Replacing bad or warped rotors is one sure way to stop vehicle vibrations. You can do this at home once you’ve verified your rotors are old/bad. For most cars, you’ll have to take out the caliper, sliding bolts, and braking pads before accessing the rotor in your car wheels. However, consult your manufacturer’s manual well, as different cars have unique ways of detaching the calipers.
– Check the Brake/Hydraulic Fluid Level
Topping up your car’s brakes/hydraulic fluid level will solve the vibration problems, especially if your car has low hydraulic pressure. To check the brake/hydraulic fluid level, open up the hood of your car and inspect the reservoir/container for the fluid.
Most reservoirs have two lines: maximum and minimum. If your car’s fluid level is lower than the minimum line, top it up with the right fluid and test-drive your car.
– Align Vehicle Wheels
Aligning the wheels of your vehicle can solve your vibration problem if imbalanced tires or misaligned wheels cause the problem. The process of aligning wheels is quite complicated, so it’s advisable that you see a mechanic for proper fixing.
– Carry Out Regular Vehicle Checks And Replacements
Carrying out regular checks and replacements on your vehicle is one way to fix some of the problems that lead to shaky brakes before they happen. You should ideally check these components every few months: your engine, drivetrain, hydraulic fluid level, and core brake components (pads and rotors). Durinvg these check-ups, proper fixing or replacements should be carried out.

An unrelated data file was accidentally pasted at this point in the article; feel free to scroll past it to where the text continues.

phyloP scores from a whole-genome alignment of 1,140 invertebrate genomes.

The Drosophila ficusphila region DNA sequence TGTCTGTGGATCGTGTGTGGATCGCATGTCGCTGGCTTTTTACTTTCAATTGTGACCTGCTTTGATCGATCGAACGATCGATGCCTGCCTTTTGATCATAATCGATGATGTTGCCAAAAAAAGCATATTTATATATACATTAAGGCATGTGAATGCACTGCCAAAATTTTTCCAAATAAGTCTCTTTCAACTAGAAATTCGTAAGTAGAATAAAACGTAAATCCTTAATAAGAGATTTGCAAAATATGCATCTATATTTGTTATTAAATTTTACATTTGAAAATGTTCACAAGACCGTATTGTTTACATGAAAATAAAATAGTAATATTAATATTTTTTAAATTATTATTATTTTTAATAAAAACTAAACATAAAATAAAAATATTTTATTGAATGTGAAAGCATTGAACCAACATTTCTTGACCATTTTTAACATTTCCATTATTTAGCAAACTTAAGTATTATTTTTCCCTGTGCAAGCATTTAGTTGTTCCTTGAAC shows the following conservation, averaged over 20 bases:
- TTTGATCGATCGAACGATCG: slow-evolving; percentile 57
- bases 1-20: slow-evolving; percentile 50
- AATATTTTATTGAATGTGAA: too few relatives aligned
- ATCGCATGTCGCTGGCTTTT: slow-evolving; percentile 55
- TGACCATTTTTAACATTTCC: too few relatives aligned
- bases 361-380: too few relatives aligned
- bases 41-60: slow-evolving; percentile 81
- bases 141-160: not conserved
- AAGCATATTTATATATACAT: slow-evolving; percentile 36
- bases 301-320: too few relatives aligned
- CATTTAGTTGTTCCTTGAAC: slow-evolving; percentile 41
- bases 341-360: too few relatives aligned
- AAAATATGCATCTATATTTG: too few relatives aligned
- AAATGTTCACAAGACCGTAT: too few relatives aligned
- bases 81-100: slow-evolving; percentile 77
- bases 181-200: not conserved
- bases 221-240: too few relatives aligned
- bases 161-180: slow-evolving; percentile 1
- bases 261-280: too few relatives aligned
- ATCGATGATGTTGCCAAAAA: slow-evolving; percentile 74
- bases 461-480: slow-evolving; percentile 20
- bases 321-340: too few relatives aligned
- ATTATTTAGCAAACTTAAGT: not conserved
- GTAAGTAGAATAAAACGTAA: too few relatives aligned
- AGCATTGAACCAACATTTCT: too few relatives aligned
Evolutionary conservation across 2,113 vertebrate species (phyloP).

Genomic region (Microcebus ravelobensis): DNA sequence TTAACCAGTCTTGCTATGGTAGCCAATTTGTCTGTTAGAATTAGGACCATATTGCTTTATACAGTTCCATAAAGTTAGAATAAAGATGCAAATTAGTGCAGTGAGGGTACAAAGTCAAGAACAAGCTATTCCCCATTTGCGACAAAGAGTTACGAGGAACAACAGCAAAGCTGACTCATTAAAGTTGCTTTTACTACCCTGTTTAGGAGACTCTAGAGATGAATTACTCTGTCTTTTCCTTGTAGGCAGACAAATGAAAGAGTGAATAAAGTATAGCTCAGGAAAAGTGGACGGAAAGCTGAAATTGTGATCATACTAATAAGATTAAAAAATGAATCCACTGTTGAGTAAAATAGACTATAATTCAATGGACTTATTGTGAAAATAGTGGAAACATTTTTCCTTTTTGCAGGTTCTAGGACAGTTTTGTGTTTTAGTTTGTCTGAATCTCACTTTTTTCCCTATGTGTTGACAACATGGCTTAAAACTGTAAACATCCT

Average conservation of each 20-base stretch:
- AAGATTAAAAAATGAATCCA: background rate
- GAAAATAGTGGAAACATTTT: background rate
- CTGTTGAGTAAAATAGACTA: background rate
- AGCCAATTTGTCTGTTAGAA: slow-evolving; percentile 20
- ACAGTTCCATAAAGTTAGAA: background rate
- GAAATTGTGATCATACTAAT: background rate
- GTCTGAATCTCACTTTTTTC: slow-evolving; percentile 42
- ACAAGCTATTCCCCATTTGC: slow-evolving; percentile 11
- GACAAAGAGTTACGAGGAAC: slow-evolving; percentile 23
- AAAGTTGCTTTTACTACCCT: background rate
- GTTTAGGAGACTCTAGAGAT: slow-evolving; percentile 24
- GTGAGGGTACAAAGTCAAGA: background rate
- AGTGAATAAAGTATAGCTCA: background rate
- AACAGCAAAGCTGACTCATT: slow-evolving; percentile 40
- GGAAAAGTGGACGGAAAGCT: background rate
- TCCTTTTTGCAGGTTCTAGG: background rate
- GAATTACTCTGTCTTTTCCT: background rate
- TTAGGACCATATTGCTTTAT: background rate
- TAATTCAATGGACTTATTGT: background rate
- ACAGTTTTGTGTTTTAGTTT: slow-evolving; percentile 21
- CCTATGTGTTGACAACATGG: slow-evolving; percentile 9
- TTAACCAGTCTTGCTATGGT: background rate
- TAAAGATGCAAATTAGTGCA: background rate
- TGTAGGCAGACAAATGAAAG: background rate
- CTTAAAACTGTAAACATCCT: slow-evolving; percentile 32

– Is It Safe To Drive With Vibrating Brakes?
No, it is not safe to drive with vibrating brakes. Aside from the vibrations and poor driving experience you get while driving, you’re also putting yourself at risk. Your brakes may fail to engage at top speeds, causing you to end up in an accident.
– Why Does Your Car’s Front Part Shake When You Brake at Top Speeds?
Your car’s front part shakes when you brake at top speeds because one or more components in the front wheel assembly are bad or misaligned. The problem could be from the rotors (warped or imbalanced rotors) or the wheels (misaligned wheels).
Driving with shaking/vibrating brakes can be inconvenient and risky at the same time. Now you know what causes this problem and how to fix it if it occurs.
Let’s go over the major points once again:
- Shaking/vibrating brakes are usually caused by warped or defective brake discs, pads, and calipers.
- The problem can also stem from the drivetrain, ABS, engine, wheel hub bearings, or tire alignment.
- Check and replace pads and rotors, or top up the hydraulic fluid to fix this issue.
- See a mechanic to fix problems with the engine, drivetrain, or alignment.
By following the directions of our auto team in this guide, you can quickly detect the cause of your vibrating brakes and fix it yourself!